The Trump administration’s immigration policies have invited numerous comparisons to nineteenth-century regulations of enslaved persons. These comparisons will continue so long as the state retains the power to circumscribe a person’s mobility and employment opportunities through the policing of their legal status.
Usually it is the Left that is stereotyped as tyrannical with its political correctness and assertions of rights, according to the standard Republican line. But really, it’s Trump coming for people’s land, stampeding over rights, and ignoring public opinion.
“I see my duty as an activist-historian to also uplift the voices of other activist-historians who may not be traditional historians, but are doing essential historical work, by highlighting their historical-activism on any platform available and joining them in direct action whenever possible.”
“I’m proud to be white,” someone recently told me. He interjected the comment in a contentious political conversation. I responded by advocating “more caution” in expression. The exchange fizzled without resolution. Yet this phrase, “proud to be white,” continues to disturb. My conversation partner was no white supremacist. But his chosen phrase would have fooled many. What lies within it is a key for understanding a threatening and intractable problem of American society: what I call “the problem of white people.”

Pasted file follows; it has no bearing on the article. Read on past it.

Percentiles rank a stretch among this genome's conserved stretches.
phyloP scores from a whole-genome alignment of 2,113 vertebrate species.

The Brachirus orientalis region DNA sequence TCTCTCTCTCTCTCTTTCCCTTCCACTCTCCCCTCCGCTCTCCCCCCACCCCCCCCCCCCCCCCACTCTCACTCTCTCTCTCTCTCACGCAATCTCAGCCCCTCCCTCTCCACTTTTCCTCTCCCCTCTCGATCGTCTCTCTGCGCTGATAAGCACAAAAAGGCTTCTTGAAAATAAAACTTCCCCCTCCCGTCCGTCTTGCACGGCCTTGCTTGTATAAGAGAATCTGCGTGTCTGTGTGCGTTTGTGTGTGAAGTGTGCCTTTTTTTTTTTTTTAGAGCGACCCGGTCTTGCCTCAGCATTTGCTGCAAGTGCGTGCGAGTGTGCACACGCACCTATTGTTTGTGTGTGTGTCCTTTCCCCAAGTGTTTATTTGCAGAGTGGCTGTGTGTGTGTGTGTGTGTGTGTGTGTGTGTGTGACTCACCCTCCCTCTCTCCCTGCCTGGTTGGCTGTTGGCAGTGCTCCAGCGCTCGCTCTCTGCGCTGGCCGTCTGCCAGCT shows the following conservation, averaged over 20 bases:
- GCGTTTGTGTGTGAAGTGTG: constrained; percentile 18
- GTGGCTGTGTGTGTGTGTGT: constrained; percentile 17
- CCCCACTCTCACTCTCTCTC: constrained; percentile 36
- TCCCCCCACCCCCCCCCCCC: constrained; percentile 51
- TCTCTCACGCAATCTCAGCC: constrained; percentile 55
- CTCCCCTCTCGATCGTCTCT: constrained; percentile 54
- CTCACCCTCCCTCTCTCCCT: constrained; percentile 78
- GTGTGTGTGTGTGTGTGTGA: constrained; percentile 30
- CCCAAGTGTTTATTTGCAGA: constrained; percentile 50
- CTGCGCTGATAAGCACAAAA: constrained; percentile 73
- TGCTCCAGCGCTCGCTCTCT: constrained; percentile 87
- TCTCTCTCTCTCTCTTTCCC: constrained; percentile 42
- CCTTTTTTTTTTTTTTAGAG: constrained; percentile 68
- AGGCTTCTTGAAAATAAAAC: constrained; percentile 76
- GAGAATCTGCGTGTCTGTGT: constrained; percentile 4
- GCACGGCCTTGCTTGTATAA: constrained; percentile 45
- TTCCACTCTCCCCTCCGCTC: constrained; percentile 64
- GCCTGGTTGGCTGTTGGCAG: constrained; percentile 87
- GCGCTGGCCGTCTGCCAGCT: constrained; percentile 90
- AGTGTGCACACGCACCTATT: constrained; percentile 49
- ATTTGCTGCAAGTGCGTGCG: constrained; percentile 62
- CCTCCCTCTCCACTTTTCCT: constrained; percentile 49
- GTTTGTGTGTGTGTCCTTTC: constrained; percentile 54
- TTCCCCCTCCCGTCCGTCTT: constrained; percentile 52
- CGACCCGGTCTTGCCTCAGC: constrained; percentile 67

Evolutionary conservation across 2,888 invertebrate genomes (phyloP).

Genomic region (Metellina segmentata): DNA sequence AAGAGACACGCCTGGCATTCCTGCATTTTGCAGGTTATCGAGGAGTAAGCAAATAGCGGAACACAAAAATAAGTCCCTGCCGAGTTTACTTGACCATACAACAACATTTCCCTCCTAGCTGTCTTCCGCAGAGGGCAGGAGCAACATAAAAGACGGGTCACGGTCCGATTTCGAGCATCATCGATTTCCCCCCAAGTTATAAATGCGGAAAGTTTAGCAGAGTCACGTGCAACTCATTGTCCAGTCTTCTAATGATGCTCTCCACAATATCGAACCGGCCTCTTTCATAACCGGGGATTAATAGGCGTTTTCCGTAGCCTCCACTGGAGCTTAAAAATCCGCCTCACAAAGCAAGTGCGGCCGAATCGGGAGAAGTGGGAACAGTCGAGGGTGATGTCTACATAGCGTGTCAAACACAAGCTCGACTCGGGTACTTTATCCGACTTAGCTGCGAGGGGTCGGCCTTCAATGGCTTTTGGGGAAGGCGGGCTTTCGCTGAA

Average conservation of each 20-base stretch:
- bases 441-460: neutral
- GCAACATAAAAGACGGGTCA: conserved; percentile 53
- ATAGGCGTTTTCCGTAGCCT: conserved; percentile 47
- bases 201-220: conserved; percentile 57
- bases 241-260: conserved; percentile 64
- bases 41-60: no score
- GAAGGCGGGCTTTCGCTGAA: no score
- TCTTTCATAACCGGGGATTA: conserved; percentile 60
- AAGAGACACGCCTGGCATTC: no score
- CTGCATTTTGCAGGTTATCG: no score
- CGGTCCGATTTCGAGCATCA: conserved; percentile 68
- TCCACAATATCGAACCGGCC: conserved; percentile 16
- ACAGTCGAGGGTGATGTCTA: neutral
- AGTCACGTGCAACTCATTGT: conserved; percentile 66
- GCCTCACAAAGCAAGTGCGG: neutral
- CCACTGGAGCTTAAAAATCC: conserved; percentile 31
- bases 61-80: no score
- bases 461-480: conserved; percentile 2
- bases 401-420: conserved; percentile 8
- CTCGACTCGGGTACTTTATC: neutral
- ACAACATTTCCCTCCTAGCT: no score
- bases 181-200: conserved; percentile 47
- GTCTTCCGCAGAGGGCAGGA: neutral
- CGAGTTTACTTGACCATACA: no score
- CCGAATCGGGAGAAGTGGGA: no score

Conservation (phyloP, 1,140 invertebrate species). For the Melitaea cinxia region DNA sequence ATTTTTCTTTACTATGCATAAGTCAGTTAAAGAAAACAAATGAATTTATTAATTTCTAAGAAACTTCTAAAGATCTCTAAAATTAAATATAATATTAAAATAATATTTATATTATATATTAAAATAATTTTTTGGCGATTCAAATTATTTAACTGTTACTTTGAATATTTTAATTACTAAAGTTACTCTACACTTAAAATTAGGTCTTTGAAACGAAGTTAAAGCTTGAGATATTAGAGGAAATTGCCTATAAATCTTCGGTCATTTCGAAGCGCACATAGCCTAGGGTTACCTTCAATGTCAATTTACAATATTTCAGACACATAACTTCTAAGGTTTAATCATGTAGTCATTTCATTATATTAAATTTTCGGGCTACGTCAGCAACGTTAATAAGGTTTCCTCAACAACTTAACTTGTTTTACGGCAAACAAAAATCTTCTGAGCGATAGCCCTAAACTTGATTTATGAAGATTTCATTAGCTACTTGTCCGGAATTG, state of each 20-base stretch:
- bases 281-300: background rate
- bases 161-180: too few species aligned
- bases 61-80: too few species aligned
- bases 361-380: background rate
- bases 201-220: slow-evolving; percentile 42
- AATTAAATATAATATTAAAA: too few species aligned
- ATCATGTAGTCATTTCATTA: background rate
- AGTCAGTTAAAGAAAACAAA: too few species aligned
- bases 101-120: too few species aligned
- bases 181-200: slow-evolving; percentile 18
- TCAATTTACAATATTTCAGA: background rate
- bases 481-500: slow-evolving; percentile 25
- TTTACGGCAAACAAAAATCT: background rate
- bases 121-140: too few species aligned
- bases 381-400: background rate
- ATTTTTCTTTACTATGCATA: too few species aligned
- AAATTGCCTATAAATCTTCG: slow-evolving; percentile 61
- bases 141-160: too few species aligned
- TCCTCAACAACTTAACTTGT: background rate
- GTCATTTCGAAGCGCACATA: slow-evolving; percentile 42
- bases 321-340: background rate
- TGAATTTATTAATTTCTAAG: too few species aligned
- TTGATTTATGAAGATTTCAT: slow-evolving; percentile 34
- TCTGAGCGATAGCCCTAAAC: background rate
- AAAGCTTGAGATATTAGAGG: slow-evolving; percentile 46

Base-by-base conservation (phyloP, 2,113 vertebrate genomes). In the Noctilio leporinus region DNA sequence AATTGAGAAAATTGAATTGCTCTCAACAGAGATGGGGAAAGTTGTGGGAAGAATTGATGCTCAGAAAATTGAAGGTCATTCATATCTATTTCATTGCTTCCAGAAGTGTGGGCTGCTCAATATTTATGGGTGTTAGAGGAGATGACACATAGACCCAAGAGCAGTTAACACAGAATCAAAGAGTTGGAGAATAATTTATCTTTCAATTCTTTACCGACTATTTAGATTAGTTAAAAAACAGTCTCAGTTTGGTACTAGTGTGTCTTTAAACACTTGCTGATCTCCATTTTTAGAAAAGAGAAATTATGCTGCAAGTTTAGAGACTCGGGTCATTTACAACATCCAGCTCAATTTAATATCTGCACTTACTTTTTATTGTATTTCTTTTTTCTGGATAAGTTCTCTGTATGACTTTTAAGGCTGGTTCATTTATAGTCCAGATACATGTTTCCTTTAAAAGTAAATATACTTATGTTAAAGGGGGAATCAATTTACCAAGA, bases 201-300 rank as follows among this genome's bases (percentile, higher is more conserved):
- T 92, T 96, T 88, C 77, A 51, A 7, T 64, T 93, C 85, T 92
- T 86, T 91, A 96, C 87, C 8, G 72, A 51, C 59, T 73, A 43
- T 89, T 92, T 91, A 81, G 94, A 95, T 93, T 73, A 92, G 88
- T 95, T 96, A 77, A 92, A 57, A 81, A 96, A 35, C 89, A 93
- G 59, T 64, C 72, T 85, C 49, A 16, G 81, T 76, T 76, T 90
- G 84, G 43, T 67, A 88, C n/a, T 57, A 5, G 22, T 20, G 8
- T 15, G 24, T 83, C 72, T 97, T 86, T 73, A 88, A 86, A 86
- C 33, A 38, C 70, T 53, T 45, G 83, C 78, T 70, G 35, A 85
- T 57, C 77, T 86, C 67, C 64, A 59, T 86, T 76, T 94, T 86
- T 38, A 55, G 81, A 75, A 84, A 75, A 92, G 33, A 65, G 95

The Activist History Review is seeking applicants for positions on its editorial board. Qualified applicants may hail from a wide variety of personal, political, intellectual, and disciplinary backgrounds both in and out of academia, but should be dedicated to understanding the ways that our studies of the past should impact our actions in the present.